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Third International Conference on the Fantastic in the Arts, Program
Page 29
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International Conference on the Fantastic in the Arts. Third International Conference on the Fantastic in the Arts, Program - Page 29. March 10, 1982 - March 13, 1982. Special Collections, University of Houston Libraries. University of Houston Digital Library. Web. October 23, 2020. https://digital.lib.uh.edu/collection/1984_003/item/1216/show/1201.

Disclaimer: This is a general citation for reference purposes. Please consult the most recent edition of your style manual for the proper formatting of the type of source you are citing. If the date given in the citation does not match the date on the digital item, use the more accurate date below the digital item.

International Conference on the Fantastic in the Arts. (March 10, 1982 - March 13, 1982). Third International Conference on the Fantastic in the Arts, Program - Page 29. Fritz Leiber Science Fiction & Fantasy Convention Flyers & Programs. Special Collections, University of Houston Libraries. Retrieved from https://digital.lib.uh.edu/collection/1984_003/item/1216/show/1201

Disclaimer: This is a general citation for reference purposes. Please consult the most recent edition of your style manual for the proper formatting of the type of source you are citing. If the date given in the citation does not match the date on the digital item, use the more accurate date below the digital item.

International Conference on the Fantastic in the Arts, Third International Conference on the Fantastic in the Arts, Program - Page 29, March 10, 1982 - March 13, 1982, Fritz Leiber Science Fiction & Fantasy Convention Flyers & Programs, Special Collections, University of Houston Libraries, accessed October 23, 2020, https://digital.lib.uh.edu/collection/1984_003/item/1216/show/1201.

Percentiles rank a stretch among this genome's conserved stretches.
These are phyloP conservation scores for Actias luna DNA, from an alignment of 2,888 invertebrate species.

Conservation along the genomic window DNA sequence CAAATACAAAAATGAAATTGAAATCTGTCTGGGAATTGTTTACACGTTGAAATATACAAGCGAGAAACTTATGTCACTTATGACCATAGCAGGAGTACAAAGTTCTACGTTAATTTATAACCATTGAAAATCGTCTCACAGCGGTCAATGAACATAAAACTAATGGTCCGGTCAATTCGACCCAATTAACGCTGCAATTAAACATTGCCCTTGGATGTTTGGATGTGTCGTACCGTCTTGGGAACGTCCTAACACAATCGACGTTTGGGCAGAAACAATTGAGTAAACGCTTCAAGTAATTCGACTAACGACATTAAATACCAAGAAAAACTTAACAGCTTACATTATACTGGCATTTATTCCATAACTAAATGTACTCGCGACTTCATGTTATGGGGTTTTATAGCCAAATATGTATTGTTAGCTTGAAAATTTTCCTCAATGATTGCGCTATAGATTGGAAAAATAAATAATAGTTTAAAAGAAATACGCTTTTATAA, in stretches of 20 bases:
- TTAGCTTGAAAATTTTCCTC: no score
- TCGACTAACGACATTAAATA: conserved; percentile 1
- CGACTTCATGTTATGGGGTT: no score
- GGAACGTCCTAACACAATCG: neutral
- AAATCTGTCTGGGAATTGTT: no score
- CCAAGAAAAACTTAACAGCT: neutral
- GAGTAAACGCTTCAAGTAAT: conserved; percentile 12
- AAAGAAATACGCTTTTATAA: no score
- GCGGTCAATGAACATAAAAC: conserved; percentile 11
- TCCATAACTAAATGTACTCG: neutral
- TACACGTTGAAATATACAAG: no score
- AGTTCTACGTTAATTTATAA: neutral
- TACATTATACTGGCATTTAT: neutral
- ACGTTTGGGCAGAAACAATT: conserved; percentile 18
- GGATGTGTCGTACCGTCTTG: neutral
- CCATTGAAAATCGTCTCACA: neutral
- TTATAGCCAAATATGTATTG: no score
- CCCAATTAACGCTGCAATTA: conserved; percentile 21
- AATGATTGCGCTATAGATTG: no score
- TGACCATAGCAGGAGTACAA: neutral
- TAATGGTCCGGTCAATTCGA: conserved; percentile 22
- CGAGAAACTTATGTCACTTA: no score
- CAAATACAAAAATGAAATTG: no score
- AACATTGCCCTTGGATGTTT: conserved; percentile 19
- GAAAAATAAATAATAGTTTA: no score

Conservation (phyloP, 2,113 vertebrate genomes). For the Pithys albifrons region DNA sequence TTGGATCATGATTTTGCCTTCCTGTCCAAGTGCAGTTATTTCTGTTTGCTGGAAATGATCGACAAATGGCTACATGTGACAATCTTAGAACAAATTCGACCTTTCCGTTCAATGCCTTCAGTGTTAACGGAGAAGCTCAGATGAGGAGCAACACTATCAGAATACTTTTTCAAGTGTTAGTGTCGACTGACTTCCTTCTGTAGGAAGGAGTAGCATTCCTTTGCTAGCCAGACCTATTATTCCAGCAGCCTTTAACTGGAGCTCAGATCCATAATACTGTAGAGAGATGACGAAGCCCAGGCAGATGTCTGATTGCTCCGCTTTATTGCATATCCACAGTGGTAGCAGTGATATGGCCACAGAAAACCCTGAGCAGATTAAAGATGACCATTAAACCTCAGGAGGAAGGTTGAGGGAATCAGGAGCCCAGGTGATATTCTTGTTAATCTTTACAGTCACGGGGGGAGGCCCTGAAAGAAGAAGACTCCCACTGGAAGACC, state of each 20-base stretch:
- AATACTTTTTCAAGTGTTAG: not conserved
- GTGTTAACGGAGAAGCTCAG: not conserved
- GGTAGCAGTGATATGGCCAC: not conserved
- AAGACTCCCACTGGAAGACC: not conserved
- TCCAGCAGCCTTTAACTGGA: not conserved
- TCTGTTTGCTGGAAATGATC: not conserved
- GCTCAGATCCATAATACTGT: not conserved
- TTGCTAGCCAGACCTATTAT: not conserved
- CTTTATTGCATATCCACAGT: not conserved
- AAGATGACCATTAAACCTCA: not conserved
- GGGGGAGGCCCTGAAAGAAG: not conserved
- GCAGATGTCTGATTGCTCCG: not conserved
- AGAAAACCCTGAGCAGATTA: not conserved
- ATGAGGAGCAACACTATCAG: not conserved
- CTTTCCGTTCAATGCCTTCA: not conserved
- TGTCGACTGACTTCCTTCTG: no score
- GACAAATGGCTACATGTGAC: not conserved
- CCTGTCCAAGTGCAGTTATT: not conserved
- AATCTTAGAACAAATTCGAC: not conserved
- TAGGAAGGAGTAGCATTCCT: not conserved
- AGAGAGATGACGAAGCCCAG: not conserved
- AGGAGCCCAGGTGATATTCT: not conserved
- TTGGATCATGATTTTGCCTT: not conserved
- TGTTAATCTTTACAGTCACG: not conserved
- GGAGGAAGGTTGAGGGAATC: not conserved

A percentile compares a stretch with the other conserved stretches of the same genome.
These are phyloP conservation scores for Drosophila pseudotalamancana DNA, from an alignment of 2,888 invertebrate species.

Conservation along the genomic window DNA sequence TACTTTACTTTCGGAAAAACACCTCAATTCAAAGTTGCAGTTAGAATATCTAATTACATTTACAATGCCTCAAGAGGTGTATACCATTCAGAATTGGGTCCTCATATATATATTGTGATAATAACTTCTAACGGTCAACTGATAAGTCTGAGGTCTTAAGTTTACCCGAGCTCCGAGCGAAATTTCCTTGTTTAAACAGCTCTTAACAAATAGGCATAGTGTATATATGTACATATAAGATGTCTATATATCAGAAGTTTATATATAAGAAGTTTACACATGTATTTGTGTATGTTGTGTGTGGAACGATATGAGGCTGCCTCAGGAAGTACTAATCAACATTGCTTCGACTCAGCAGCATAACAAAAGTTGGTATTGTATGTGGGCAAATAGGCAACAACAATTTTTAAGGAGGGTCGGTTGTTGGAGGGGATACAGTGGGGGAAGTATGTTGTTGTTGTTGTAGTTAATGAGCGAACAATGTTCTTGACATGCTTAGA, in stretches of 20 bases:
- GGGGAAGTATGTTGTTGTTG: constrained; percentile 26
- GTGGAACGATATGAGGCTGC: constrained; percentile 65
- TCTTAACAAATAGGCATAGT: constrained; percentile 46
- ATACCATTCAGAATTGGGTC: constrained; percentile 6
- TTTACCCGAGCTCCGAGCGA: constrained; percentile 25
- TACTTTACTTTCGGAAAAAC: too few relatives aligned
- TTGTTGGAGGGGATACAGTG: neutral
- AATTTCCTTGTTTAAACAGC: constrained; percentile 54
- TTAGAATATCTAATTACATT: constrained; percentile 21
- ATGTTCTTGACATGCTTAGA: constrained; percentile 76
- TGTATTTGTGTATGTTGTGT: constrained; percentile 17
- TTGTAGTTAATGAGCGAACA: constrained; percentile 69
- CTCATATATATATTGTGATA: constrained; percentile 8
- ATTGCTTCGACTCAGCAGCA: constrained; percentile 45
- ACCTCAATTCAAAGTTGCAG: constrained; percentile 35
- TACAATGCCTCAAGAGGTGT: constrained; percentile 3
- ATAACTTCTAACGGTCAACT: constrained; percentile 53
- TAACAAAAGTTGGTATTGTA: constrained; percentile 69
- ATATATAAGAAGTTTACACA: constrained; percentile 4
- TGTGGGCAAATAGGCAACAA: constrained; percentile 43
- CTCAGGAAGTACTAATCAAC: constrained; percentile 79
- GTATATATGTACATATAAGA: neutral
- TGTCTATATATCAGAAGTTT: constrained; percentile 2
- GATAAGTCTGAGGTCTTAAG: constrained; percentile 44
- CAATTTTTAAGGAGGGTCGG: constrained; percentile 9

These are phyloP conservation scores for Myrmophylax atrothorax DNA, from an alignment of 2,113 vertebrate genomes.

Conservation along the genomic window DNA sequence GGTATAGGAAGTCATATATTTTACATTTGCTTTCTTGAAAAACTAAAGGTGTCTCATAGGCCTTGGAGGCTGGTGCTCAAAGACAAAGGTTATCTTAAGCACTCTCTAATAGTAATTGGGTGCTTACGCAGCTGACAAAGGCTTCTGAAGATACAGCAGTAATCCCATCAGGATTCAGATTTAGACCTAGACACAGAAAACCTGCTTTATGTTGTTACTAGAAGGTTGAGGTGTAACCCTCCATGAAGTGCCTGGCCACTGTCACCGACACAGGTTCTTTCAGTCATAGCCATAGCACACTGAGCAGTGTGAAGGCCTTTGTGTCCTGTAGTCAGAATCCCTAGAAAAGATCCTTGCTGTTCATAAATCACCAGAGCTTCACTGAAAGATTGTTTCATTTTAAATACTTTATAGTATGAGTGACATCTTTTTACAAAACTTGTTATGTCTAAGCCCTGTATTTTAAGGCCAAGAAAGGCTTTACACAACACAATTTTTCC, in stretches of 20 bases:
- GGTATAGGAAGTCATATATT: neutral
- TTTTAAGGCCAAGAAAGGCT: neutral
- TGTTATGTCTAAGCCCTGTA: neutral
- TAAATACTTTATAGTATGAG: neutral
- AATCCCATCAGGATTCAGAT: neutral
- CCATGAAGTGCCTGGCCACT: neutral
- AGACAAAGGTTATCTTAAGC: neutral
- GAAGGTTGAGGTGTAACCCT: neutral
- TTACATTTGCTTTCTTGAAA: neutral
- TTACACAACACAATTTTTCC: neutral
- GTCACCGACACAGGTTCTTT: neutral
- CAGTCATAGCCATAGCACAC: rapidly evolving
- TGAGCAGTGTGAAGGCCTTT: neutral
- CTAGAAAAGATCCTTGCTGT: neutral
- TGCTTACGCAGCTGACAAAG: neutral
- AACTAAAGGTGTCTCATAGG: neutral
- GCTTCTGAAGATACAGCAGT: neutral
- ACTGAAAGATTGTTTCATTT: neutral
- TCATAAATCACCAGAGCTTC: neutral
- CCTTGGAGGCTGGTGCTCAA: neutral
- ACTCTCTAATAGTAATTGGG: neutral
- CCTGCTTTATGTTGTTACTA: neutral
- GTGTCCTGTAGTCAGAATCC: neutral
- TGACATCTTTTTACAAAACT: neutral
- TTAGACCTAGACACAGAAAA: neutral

Disclaimer: This is a general citation for reference purposes. Please consult the most recent edition of your style manual for the proper formatting of the type of source you are citing. If the date given in the citation does not match the date on the digital item, use the more accurate date below the digital item.

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Compound Item Description
Title Third International Conference on the Fantastic in the Arts, Program
Creator (LCNAF)
  • International Conference on the Fantastic in the Arts
Date March 10, 1982 - March 13, 1982
Description Program book for the Third International Conference on the Fantastic in the Arts.
Donor Leiber, Fritz; Leiber, Justin
Subject.Topical (LCSH)
  • Science fiction conventions
  • Fantasy fiction
  • Science fiction
Subject.Name (LCNAF)
  • Leiber, Fritz
  • Stoppard, Tom
  • Ellmann, Richard
  • Delany, Samuel R.
  • Ellison, Harlan
  • Pohl, Frederik
  • Aldiss, Brian W.
  • Wolfe, Gene
  • Gunn, James E.
  • Malzberg, Barry N.
  • DiFate, Vincent
  • International Conference on the Fantastic in the Arts
Subject.Name (Local)
  • Digby, John
Subject.Geographic (TGN)
  • Boca Raton, Florida
Genre (AAT)
  • brochures
Language English
Type (DCMI)
  • Text